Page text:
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Article
Venous thromboembolism in patients with reduced estimated GFR: a population-based perspective
UMass Center for Clinical and Translational Science Supported Publications
  • Amisha M. Parikh, Brown University
  • Frederick A. Spencer, University of Massachusetts Medical School
  • Darleen M. Lessard, University of Massachusetts Medical School
  • Catherine Emery, University of Massachusetts Medical School
  • Ana Baylin, Brown University
  • Crystal Linkletter, Brown University
  • Robert J. Goldberg, University of Massachusetts Medical School
UMMS Affiliation
Department of Medicine, Division of Cardiovascular Medicine; Department of Quantitative Health Sciences; Meyers Primary Care Institute
Date
11-1-2011
Document Type
Article
Medical Subject Headings
Aged; Female; *Glomerular Filtration Rate; Humans; Male; Middle Aged; Retrospective Studies; Venous Thromboembolism
Abstract

BACKGROUND: An increased frequency of venous thromboembolism (VTE) has been shown in patients with decreased kidney function measured by decreased estimated glomerular filtration rate (eGFR). However, present practices with respect to VTE prevention and management in patients with decreased eGFR in general population settings are uncertain.

STUDY DESIGN: Observational study.

SETTING and PARTICIPANTS: Community investigation of 1,509 metropolitan Worcester, MA, residents with a validated VTE in 1999, 2001, and 2003 with further follow-up for up to 3 years.

PREDICTOR: Patients with VTE classified further according to eGFR on presentation: /=90 mL/min/1.73 m(2) (reference group).

OUTCOMES: Recurrent VTE, major bleeding episodes, and all-cause mortality.

MEASUREMENTS: Demographic and clinical characteristics, treatment practices, and study outcomes were extracted from patients' hospital and outpatient medical records; eGFR was estimated using the Chronic Kidney Disease Epidemiology Collaboration (CKD-EPI) equation.

RESULTS: Patients with VTE with eGFR /min/1.73 m(2) were at increased risk of recurrent VTE (HR, 1.83; 95% CI, 1.03-3.25), major bleeding episodes (HR, 2.30; 95% CI, 1.28-4.16), and all-cause mortality (HR, 1.70; 95% CI, 1.12-2.57) during a 3-year follow-up. Patients with decreased eGFR also presented with more comorbid conditions and were less likely to be discharged on any form of anticoagulant therapy (72.6%, 81.0%, 82.1%, and 87.3% for eGFR /=90 mL/min/1.73 m(2), respectively; P < 0.001).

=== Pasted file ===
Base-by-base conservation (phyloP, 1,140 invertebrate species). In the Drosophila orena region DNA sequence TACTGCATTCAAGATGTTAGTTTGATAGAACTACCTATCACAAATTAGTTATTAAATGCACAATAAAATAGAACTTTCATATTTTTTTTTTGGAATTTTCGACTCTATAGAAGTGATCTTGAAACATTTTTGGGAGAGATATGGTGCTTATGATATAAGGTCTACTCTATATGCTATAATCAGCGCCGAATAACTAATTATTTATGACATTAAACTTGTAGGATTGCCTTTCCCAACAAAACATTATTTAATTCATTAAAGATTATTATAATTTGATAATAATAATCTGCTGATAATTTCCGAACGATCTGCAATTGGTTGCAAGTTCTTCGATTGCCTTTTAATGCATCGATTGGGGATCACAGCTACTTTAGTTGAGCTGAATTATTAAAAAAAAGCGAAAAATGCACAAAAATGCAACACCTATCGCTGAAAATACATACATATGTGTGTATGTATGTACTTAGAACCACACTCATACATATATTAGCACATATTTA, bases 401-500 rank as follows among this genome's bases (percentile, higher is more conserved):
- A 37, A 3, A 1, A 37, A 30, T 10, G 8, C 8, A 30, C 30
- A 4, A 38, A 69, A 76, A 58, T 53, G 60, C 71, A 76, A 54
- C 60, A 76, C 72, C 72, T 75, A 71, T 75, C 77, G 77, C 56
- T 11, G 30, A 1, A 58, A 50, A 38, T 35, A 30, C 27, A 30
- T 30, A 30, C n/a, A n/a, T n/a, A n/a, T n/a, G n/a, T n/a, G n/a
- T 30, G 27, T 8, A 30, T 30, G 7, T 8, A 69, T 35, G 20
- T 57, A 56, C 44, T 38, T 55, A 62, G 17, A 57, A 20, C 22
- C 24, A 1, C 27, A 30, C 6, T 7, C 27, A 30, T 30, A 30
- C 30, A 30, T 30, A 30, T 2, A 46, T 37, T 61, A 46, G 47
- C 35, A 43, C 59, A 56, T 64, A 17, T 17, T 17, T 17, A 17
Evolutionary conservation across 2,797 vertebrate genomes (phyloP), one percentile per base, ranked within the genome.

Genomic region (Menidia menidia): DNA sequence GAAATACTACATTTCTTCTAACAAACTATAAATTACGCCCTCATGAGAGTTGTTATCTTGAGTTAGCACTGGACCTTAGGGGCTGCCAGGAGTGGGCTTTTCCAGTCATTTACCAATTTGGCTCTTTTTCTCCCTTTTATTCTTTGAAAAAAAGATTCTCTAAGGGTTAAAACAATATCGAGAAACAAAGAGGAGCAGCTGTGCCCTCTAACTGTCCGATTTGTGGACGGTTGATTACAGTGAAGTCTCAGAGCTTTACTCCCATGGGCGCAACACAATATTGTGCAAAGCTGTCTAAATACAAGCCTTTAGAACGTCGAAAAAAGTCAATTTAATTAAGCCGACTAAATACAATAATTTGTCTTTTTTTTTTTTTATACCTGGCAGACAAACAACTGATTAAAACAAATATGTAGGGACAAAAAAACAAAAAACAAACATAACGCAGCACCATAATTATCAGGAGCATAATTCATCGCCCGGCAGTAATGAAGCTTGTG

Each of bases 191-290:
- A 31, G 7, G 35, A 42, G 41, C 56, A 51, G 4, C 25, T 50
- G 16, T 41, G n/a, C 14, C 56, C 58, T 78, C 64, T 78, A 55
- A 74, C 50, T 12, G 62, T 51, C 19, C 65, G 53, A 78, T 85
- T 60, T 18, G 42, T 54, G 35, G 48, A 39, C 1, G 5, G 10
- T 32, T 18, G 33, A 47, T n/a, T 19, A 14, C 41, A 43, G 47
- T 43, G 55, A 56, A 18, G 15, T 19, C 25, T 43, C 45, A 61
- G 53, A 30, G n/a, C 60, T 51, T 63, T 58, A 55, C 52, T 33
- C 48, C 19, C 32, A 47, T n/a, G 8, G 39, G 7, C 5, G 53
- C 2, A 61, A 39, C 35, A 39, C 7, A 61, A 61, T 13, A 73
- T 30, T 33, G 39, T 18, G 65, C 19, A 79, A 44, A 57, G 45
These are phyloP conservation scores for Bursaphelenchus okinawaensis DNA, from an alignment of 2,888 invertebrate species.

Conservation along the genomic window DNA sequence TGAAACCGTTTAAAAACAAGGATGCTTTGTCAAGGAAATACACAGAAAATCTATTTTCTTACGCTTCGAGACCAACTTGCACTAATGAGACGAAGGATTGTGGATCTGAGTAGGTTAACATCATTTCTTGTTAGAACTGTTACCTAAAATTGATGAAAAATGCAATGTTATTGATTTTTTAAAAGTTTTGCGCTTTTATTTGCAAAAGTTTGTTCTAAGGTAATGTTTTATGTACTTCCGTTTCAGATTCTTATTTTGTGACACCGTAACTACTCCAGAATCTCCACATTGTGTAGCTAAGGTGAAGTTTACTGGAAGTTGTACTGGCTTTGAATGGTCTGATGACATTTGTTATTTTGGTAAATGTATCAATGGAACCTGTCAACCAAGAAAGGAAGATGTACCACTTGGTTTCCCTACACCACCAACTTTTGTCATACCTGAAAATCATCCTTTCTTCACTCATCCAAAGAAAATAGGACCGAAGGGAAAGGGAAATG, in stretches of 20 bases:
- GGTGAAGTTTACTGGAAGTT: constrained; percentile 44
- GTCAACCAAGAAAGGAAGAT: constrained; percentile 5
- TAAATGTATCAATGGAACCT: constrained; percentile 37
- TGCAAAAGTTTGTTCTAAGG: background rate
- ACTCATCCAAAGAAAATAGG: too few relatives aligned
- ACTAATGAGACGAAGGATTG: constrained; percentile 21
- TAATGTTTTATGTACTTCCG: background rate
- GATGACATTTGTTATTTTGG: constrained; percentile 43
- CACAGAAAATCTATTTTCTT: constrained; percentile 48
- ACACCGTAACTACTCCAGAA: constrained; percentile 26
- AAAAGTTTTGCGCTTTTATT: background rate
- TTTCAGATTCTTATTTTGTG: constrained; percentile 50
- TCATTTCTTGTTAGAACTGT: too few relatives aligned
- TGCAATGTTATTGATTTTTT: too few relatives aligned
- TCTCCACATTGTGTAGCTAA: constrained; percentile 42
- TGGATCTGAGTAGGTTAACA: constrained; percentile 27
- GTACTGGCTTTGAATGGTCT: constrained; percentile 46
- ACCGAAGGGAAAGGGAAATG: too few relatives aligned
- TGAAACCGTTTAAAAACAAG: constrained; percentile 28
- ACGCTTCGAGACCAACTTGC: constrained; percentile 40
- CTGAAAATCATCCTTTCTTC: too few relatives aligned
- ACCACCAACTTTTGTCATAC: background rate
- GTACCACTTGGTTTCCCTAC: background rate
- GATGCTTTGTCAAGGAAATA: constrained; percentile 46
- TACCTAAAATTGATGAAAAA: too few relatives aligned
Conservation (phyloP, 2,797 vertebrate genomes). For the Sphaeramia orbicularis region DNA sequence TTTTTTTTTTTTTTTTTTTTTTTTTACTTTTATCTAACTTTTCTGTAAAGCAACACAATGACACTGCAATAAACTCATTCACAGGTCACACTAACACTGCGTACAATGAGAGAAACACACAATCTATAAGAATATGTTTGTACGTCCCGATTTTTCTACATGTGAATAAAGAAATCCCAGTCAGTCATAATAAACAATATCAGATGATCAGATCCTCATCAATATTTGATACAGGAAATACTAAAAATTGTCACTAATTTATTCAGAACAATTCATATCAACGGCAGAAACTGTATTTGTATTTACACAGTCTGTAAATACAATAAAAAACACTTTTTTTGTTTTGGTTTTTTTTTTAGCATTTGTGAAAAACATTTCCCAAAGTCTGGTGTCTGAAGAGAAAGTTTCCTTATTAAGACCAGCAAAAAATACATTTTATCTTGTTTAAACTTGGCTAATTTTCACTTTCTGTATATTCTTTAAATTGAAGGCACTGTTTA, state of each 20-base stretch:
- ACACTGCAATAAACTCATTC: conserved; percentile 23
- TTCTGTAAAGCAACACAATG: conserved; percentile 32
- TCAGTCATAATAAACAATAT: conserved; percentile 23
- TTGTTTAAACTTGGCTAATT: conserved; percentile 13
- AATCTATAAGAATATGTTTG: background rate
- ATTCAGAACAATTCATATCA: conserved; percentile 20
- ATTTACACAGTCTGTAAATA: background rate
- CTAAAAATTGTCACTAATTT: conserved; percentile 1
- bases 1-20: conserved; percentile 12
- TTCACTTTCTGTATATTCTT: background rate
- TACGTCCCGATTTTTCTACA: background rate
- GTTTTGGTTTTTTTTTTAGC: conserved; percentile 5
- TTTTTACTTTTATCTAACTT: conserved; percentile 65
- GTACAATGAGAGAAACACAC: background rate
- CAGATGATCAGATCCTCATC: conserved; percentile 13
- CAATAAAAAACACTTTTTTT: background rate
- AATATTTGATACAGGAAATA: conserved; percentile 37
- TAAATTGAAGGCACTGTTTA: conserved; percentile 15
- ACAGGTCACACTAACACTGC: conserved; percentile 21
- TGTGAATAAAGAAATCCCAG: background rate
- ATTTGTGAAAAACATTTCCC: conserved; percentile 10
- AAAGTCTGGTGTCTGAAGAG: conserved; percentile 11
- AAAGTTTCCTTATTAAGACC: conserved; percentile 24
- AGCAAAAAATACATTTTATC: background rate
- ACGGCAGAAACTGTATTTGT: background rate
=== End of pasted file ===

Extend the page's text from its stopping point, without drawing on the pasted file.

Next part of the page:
LIMITATIONS: Decreased eGFR status is presumed based on creatinine values on clinical presentation. The impact of drug dosage, timing, type of anticoagulant therapy, and medication adherence on study outcomes could not be evaluated.

CONCLUSIONS: Severe decreases in eGFR are associated with increased risk of long-term recurrent VTE, bleeding, and total mortality in patients with VTE. A greater frequency of serious comorbid conditions, difficulties implementing available management strategies, and suboptimal VTE prophylaxis during hospital admissions likely contributed to our findings. All rights reserved.

Comments

Citation: Am J Kidney Dis. 2011 Nov;58(5):746-55. Epub 2011 Aug 27. doi 10.1053/j.ajkd.2011.06.021. Link to article on publisher's site

Related Resources
Link to Article in PubMed
Keywords
  • UMCCTS funding
PubMed ID
21872977
Citation Information
Amisha M. Parikh, Frederick A. Spencer, Darleen M. Lessard, Catherine Emery, et al.. "Venous thromboembolism in patients with reduced estimated GFR: a population-based perspective" Vol. 58 Iss. 5 (2011) ISSN: 0272-6386 (Linking)
Available at: http://works.bepress.com/robert_goldberg/337/